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A passcode is a numeric sequence used to authenticate a user on computer or electronic device. The term is sometimes used synonymously with "password," but technically a passcode only contains numbers.

The security of a numeric passcode is proportional to how many digits it contains. Since there are ten possible values for each digit (0-9), the number of possible codes is equal to ten times the number of digits. For example, a four-digit passcode can have 104 or 10,000 different combinations. A six-digit passcode can have 1,000,000 different combinations.

Passcodes provide quick and easy authentication and are commonly used on devices that have a numeric keypad interface, such as ATMs, electronic safes, and security system control panels. In the case of ATMs and other systems that require a personal identification number (PIN), your PIN may double as your passcode.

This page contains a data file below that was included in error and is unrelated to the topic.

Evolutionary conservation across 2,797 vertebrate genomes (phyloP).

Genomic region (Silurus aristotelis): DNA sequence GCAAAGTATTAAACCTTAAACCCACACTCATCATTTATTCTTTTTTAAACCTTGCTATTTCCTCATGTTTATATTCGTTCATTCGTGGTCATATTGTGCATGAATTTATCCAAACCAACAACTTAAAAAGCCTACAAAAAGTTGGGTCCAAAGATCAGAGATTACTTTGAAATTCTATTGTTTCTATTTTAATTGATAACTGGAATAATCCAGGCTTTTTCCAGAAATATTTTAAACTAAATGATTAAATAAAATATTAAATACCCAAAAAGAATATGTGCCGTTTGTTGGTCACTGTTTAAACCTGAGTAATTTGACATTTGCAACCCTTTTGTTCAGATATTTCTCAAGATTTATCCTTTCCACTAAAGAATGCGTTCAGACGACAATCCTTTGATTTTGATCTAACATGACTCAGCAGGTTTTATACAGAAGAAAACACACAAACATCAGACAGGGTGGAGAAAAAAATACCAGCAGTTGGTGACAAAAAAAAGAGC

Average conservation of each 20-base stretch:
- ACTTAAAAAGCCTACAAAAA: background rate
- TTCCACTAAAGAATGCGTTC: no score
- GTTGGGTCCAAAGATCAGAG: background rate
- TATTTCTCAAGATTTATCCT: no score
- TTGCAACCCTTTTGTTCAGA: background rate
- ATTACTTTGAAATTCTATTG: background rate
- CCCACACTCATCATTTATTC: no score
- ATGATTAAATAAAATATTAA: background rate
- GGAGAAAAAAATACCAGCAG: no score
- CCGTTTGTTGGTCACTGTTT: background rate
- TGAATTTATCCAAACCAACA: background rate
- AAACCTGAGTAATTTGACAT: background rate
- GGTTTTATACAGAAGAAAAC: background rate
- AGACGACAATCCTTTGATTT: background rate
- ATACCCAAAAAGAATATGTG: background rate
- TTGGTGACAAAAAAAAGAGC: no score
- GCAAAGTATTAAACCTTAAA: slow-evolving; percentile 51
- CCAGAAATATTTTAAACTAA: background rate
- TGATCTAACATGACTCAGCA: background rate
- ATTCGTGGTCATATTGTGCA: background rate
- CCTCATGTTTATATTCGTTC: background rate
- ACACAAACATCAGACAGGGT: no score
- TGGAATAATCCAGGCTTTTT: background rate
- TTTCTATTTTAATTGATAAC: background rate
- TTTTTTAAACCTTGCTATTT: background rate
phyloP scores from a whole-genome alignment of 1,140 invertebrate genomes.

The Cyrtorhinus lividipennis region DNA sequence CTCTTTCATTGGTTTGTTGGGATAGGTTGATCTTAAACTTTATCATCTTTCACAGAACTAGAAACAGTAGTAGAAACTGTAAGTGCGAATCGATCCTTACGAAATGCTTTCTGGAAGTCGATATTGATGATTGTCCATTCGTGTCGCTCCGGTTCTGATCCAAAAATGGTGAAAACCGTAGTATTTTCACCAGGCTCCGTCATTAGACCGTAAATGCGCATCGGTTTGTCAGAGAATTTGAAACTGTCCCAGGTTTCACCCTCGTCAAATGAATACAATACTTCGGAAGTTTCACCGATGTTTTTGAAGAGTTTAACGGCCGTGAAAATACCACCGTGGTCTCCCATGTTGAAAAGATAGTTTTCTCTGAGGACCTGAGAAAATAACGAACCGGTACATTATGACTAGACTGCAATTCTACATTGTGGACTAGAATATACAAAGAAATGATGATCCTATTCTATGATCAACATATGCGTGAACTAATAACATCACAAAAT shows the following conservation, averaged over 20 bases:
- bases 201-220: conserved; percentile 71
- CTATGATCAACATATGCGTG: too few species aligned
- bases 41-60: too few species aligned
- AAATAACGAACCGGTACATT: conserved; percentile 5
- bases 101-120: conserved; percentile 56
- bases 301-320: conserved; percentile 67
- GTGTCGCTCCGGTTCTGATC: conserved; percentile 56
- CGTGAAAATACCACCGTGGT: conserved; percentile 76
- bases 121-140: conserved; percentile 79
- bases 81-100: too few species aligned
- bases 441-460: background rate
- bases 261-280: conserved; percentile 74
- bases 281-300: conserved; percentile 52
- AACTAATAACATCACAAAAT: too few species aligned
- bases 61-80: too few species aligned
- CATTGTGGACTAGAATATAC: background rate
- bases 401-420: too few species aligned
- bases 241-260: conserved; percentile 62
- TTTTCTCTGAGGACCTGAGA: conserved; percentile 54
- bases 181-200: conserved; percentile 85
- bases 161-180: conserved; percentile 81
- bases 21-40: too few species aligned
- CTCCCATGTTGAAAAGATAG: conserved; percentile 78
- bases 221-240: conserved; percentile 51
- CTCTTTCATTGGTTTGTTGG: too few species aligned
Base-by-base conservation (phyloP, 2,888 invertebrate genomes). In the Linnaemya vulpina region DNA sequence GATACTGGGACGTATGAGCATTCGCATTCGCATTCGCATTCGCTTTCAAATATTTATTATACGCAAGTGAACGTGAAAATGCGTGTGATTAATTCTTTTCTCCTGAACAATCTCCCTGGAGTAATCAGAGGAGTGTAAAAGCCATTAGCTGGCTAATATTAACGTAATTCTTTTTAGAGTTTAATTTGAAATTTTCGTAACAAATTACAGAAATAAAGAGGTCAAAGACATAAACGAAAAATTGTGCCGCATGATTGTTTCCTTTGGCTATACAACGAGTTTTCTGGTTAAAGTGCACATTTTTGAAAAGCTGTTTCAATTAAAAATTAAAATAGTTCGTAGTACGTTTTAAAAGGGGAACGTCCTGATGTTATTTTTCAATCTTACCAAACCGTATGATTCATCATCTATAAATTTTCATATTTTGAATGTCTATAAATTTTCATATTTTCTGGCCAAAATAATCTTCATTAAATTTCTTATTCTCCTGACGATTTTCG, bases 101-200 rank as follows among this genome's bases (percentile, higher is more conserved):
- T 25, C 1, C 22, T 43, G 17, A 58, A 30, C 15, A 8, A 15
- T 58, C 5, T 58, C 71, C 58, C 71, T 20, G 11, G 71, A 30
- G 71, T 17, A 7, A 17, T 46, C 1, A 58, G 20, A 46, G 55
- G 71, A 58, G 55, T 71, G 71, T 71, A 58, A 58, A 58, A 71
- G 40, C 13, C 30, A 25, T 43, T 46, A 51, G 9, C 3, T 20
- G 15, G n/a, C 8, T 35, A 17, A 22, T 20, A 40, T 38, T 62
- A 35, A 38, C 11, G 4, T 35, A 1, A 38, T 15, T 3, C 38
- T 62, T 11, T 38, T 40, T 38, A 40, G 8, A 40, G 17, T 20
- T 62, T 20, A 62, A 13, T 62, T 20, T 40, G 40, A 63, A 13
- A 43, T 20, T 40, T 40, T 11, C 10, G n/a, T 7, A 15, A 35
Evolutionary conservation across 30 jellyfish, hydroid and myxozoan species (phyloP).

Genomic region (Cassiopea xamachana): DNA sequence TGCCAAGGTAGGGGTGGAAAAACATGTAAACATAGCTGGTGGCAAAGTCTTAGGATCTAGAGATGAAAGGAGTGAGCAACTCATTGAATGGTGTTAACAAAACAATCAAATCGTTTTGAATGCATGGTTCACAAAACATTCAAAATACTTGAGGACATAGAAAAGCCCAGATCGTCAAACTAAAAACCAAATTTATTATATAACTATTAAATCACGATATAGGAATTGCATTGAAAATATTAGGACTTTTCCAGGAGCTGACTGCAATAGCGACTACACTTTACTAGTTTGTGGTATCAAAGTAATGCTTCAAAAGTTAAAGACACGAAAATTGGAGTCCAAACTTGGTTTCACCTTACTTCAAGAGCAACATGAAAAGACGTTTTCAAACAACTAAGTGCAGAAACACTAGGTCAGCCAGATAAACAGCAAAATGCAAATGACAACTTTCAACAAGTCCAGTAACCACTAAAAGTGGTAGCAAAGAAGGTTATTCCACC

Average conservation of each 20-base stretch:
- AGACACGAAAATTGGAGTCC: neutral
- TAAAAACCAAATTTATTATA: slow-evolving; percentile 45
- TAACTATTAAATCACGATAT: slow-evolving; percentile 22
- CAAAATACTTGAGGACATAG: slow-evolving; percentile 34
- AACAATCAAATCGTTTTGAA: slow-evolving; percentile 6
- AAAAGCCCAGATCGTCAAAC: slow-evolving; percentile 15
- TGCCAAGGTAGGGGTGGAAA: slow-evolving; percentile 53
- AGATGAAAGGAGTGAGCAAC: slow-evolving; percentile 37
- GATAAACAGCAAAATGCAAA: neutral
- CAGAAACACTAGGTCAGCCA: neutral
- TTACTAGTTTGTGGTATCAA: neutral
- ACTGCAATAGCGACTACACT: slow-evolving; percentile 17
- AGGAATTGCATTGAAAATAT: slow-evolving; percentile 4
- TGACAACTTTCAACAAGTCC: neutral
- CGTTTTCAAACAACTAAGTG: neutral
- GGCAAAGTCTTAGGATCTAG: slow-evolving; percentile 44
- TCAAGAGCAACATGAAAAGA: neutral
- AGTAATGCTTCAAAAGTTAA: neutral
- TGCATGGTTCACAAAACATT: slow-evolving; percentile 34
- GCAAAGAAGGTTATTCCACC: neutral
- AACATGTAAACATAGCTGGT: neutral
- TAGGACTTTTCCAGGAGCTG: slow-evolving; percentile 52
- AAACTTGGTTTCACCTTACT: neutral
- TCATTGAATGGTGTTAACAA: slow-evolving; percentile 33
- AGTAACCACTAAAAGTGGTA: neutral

Since passcodes only contain integers, they are naturally less secure than passwords or passphrases. Therefore, devices that provide passcode authentication often disallow access after a certain number of failed login attempts. For example, if you passcode-protect your smartphone and enter the wrong passcode multiple times, you may be required to wait several minutes before you can attempt to log in again.

Updated: October 14, 2015

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